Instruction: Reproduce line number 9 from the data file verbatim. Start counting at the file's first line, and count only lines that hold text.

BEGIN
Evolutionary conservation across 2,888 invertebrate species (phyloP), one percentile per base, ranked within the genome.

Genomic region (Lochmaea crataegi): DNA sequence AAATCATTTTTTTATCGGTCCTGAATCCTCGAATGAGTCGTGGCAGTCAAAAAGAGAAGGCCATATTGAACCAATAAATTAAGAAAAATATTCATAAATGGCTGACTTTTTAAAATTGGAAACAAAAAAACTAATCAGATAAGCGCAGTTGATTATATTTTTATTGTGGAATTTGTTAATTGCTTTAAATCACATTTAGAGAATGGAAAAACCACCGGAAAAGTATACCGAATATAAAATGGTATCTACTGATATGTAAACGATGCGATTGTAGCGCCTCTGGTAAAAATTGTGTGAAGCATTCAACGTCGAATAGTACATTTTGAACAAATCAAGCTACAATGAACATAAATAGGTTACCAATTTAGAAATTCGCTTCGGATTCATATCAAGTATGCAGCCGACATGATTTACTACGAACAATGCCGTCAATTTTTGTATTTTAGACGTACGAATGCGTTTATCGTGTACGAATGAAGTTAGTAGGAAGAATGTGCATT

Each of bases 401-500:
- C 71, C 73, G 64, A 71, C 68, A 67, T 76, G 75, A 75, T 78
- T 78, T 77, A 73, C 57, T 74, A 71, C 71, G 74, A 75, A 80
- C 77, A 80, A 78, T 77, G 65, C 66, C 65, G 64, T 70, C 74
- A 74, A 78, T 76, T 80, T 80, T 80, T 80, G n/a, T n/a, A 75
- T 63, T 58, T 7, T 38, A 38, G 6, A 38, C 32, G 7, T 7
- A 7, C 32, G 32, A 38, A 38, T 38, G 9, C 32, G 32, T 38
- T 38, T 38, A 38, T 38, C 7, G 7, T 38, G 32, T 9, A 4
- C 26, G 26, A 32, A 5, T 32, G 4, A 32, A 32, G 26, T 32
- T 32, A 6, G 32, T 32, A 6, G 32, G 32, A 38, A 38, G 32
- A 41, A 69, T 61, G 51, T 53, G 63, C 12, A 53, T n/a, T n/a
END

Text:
- A 7, C 32, G 32, A 38, A 38, T 38, G 9, C 32, G 32, T 38